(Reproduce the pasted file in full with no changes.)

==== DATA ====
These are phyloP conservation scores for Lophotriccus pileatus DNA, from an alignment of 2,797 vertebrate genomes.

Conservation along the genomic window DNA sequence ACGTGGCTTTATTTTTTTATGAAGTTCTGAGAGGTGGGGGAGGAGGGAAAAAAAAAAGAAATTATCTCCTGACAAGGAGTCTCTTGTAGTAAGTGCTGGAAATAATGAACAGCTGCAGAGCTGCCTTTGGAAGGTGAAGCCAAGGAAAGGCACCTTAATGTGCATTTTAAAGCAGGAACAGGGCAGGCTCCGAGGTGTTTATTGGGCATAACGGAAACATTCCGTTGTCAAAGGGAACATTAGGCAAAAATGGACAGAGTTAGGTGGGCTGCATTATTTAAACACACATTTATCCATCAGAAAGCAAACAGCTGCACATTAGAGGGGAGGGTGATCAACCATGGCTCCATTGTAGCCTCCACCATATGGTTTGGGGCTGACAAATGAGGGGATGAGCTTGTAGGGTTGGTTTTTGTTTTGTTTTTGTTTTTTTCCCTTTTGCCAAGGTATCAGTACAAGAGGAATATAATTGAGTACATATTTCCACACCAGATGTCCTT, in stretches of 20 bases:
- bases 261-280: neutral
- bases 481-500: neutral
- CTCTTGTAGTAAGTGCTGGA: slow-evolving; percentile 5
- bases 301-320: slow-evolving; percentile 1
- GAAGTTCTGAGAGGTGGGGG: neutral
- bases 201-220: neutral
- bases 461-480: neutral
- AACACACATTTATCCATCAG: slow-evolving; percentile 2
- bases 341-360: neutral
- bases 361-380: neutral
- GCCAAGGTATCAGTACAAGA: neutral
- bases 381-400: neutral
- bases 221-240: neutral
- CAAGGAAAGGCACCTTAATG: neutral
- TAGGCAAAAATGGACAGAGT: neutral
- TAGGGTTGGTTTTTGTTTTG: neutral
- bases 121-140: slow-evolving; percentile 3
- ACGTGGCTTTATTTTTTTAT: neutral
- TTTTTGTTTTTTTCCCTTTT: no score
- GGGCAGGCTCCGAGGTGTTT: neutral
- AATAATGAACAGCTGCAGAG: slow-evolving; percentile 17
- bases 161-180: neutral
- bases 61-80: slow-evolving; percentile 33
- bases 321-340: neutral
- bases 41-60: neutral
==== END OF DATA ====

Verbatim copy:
These are phyloP conservation scores for Lophotriccus pileatus DNA, from an alignment of 2,797 vertebrate genomes.

Conservation along the genomic window DNA sequence ACGTGGCTTTATTTTTTTATGAAGTTCTGAGAGGTGGGGGAGGAGGGAAAAAAAAAAGAAATTATCTCCTGACAAGGAGTCTCTTGTAGTAAGTGCTGGAAATAATGAACAGCTGCAGAGCTGCCTTTGGAAGGTGAAGCCAAGGAAAGGCACCTTAATGTGCATTTTAAAGCAGGAACAGGGCAGGCTCCGAGGTGTTTATTGGGCATAACGGAAACATTCCGTTGTCAAAGGGAACATTAGGCAAAAATGGACAGAGTTAGGTGGGCTGCATTATTTAAACACACATTTATCCATCAGAAAGCAAACAGCTGCACATTAGAGGGGAGGGTGATCAACCATGGCTCCATTGTAGCCTCCACCATATGGTTTGGGGCTGACAAATGAGGGGATGAGCTTGTAGGGTTGGTTTTTGTTTTGTTTTTGTTTTTTTCCCTTTTGCCAAGGTATCAGTACAAGAGGAATATAATTGAGTACATATTTCCACACCAGATGTCCTT, in stretches of 20 bases:
- bases 261-280: neutral
- bases 481-500: neutral
- CTCTTGTAGTAAGTGCTGGA: slow-evolving; percentile 5
- bases 301-320: slow-evolving; percentile 1
- GAAGTTCTGAGAGGTGGGGG: neutral
- bases 201-220: neutral
- bases 461-480: neutral
- AACACACATTTATCCATCAG: slow-evolving; percentile 2
- bases 341-360: neutral
- bases 361-380: neutral
- GCCAAGGTATCAGTACAAGA: neutral
- bases 381-400: neutral
- bases 221-240: neutral
- CAAGGAAAGGCACCTTAATG: neutral
- TAGGCAAAAATGGACAGAGT: neutral
- TAGGGTTGGTTTTTGTTTTG: neutral
- bases 121-140: slow-evolving; percentile 3
- ACGTGGCTTTATTTTTTTAT: neutral
- TTTTTGTTTTTTTCCCTTTT: no score
- GGGCAGGCTCCGAGGTGTTT: neutral
- AATAATGAACAGCTGCAGAG: slow-evolving; percentile 17
- bases 161-180: neutral
- bases 61-80: slow-evolving; percentile 33
- bases 321-340: neutral
- bases 41-60: neutral